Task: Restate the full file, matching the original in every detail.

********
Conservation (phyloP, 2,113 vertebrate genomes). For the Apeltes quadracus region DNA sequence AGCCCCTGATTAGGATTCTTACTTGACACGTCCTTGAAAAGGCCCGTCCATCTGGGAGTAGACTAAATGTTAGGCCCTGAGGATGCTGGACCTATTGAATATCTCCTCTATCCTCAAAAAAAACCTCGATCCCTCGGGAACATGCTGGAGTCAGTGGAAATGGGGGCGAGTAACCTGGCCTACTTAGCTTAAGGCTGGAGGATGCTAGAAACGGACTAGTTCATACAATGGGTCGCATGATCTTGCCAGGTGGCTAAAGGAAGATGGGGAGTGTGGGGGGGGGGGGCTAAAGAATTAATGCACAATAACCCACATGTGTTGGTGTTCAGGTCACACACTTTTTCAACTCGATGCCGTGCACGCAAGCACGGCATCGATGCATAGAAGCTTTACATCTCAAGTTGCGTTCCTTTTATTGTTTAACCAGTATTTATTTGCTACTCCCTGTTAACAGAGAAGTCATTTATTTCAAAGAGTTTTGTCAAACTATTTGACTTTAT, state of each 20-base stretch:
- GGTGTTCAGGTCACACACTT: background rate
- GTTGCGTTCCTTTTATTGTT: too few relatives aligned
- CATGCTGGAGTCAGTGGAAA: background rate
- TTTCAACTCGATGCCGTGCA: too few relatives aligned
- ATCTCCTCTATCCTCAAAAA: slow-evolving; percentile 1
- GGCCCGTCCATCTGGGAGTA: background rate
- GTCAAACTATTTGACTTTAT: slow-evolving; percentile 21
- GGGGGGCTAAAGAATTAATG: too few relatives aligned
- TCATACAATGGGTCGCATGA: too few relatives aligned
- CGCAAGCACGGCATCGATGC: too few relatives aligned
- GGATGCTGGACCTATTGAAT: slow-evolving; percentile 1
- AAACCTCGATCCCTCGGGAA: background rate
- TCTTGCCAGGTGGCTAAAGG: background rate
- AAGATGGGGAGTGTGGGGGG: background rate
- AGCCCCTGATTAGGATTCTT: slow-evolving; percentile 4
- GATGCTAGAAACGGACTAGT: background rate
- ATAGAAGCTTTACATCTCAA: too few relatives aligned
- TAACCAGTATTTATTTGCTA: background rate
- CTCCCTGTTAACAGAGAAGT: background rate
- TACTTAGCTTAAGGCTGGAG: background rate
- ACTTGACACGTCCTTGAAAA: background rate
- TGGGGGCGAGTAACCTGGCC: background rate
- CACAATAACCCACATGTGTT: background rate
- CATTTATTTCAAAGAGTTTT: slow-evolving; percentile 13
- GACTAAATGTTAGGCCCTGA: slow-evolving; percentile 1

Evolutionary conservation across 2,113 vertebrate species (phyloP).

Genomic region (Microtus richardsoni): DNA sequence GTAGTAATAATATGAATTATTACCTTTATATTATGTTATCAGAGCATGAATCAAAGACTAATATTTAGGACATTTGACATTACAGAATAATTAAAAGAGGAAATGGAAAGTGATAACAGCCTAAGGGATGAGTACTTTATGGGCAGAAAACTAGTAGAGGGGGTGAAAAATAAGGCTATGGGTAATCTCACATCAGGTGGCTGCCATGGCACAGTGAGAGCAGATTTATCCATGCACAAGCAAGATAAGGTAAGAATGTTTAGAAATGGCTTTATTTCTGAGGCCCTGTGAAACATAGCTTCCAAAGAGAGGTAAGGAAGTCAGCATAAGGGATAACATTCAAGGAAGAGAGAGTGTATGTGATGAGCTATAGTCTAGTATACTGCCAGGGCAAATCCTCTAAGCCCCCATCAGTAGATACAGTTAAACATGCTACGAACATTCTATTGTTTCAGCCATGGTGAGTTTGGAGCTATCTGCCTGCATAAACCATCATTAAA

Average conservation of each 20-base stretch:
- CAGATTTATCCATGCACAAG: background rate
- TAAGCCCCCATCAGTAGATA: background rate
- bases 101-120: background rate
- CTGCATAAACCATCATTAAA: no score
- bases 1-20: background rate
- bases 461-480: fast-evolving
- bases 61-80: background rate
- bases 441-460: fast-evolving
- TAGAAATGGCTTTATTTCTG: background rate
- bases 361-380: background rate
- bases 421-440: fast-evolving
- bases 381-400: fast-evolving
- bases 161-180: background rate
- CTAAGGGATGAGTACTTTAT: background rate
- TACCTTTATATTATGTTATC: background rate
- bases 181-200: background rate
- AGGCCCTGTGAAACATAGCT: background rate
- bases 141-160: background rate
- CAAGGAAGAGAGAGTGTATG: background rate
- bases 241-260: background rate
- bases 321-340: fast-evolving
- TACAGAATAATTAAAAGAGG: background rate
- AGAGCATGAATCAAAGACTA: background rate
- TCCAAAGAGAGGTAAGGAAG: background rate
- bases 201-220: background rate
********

Conservation (phyloP, 2,113 vertebrate genomes). For the Apeltes quadracus region DNA sequence AGCCCCTGATTAGGATTCTTACTTGACACGTCCTTGAAAAGGCCCGTCCATCTGGGAGTAGACTAAATGTTAGGCCCTGAGGATGCTGGACCTATTGAATATCTCCTCTATCCTCAAAAAAAACCTCGATCCCTCGGGAACATGCTGGAGTCAGTGGAAATGGGGGCGAGTAACCTGGCCTACTTAGCTTAAGGCTGGAGGATGCTAGAAACGGACTAGTTCATACAATGGGTCGCATGATCTTGCCAGGTGGCTAAAGGAAGATGGGGAGTGTGGGGGGGGGGGGCTAAAGAATTAATGCACAATAACCCACATGTGTTGGTGTTCAGGTCACACACTTTTTCAACTCGATGCCGTGCACGCAAGCACGGCATCGATGCATAGAAGCTTTACATCTCAAGTTGCGTTCCTTTTATTGTTTAACCAGTATTTATTTGCTACTCCCTGTTAACAGAGAAGTCATTTATTTCAAAGAGTTTTGTCAAACTATTTGACTTTAT, state of each 20-base stretch:
- GGTGTTCAGGTCACACACTT: background rate
- GTTGCGTTCCTTTTATTGTT: too few relatives aligned
- CATGCTGGAGTCAGTGGAAA: background rate
- TTTCAACTCGATGCCGTGCA: too few relatives aligned
- ATCTCCTCTATCCTCAAAAA: slow-evolving; percentile 1
- GGCCCGTCCATCTGGGAGTA: background rate
- GTCAAACTATTTGACTTTAT: slow-evolving; percentile 21
- GGGGGGCTAAAGAATTAATG: too few relatives aligned
- TCATACAATGGGTCGCATGA: too few relatives aligned
- CGCAAGCACGGCATCGATGC: too few relatives aligned
- GGATGCTGGACCTATTGAAT: slow-evolving; percentile 1
- AAACCTCGATCCCTCGGGAA: background rate
- TCTTGCCAGGTGGCTAAAGG: background rate
- AAGATGGGGAGTGTGGGGGG: background rate
- AGCCCCTGATTAGGATTCTT: slow-evolving; percentile 4
- GATGCTAGAAACGGACTAGT: background rate
- ATAGAAGCTTTACATCTCAA: too few relatives aligned
- TAACCAGTATTTATTTGCTA: background rate
- CTCCCTGTTAACAGAGAAGT: background rate
- TACTTAGCTTAAGGCTGGAG: background rate
- ACTTGACACGTCCTTGAAAA: background rate
- TGGGGGCGAGTAACCTGGCC: background rate
- CACAATAACCCACATGTGTT: background rate
- CATTTATTTCAAAGAGTTTT: slow-evolving; percentile 13
- GACTAAATGTTAGGCCCTGA: slow-evolving; percentile 1

Evolutionary conservation across 2,113 vertebrate species (phyloP).

Genomic region (Microtus richardsoni): DNA sequence GTAGTAATAATATGAATTATTACCTTTATATTATGTTATCAGAGCATGAATCAAAGACTAATATTTAGGACATTTGACATTACAGAATAATTAAAAGAGGAAATGGAAAGTGATAACAGCCTAAGGGATGAGTACTTTATGGGCAGAAAACTAGTAGAGGGGGTGAAAAATAAGGCTATGGGTAATCTCACATCAGGTGGCTGCCATGGCACAGTGAGAGCAGATTTATCCATGCACAAGCAAGATAAGGTAAGAATGTTTAGAAATGGCTTTATTTCTGAGGCCCTGTGAAACATAGCTTCCAAAGAGAGGTAAGGAAGTCAGCATAAGGGATAACATTCAAGGAAGAGAGAGTGTATGTGATGAGCTATAGTCTAGTATACTGCCAGGGCAAATCCTCTAAGCCCCCATCAGTAGATACAGTTAAACATGCTACGAACATTCTATTGTTTCAGCCATGGTGAGTTTGGAGCTATCTGCCTGCATAAACCATCATTAAA

Average conservation of each 20-base stretch:
- CAGATTTATCCATGCACAAG: background rate
- TAAGCCCCCATCAGTAGATA: background rate
- bases 101-120: background rate
- CTGCATAAACCATCATTAAA: no score
- bases 1-20: background rate
- bases 461-480: fast-evolving
- bases 61-80: background rate
- bases 441-460: fast-evolving
- TAGAAATGGCTTTATTTCTG: background rate
- bases 361-380: background rate
- bases 421-440: fast-evolving
- bases 381-400: fast-evolving
- bases 161-180: background rate
- CTAAGGGATGAGTACTTTAT: background rate
- TACCTTTATATTATGTTATC: background rate
- bases 181-200: background rate
- AGGCCCTGTGAAACATAGCT: background rate
- bases 141-160: background rate
- CAAGGAAGAGAGAGTGTATG: background rate
- bases 241-260: background rate
- bases 321-340: fast-evolving
- TACAGAATAATTAAAAGAGG: background rate
- AGAGCATGAATCAAAGACTA: background rate
- TCCAAAGAGAGGTAAGGAAG: background rate
- bases 201-220: background rate